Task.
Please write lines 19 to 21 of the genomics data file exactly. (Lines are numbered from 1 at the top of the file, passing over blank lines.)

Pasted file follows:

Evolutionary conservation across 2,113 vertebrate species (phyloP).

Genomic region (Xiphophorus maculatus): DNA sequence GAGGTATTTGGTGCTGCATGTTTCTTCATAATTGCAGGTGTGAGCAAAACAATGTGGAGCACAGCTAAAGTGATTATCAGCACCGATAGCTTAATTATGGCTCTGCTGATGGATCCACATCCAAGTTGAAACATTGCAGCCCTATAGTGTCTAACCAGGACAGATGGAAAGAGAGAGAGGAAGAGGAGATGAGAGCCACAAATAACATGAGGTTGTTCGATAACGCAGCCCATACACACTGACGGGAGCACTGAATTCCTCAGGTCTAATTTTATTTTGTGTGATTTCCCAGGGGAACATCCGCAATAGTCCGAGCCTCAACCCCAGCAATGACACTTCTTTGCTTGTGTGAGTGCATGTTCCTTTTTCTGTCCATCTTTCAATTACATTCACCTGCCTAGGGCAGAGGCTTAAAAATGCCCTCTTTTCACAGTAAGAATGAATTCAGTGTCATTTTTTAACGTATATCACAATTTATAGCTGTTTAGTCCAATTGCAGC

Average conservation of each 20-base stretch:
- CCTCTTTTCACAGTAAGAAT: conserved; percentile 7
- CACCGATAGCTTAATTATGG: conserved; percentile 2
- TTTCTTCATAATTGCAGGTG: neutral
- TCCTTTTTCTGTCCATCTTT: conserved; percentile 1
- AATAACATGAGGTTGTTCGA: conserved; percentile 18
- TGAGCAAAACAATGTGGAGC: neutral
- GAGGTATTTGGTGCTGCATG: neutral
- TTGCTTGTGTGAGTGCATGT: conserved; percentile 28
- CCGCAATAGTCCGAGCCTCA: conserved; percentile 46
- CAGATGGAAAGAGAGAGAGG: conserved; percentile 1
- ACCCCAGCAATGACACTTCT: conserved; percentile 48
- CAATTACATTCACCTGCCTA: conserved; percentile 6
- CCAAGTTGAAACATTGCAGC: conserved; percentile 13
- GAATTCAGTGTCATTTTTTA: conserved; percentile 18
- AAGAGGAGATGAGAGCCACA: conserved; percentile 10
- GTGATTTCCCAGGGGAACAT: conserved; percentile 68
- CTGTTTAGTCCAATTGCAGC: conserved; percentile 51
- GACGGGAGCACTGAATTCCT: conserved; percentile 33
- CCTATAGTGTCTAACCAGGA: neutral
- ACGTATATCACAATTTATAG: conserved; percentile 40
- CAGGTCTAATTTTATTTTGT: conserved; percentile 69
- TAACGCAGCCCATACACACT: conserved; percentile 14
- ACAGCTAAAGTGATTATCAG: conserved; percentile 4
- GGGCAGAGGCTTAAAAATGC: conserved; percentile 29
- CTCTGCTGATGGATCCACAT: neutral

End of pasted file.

- GTGATTTCCCAGGGGAACAT: conserved; percentile 68
- CTGTTTAGTCCAATTGCAGC: conserved; percentile 51
- GACGGGAGCACTGAATTCCT: conserved; percentile 33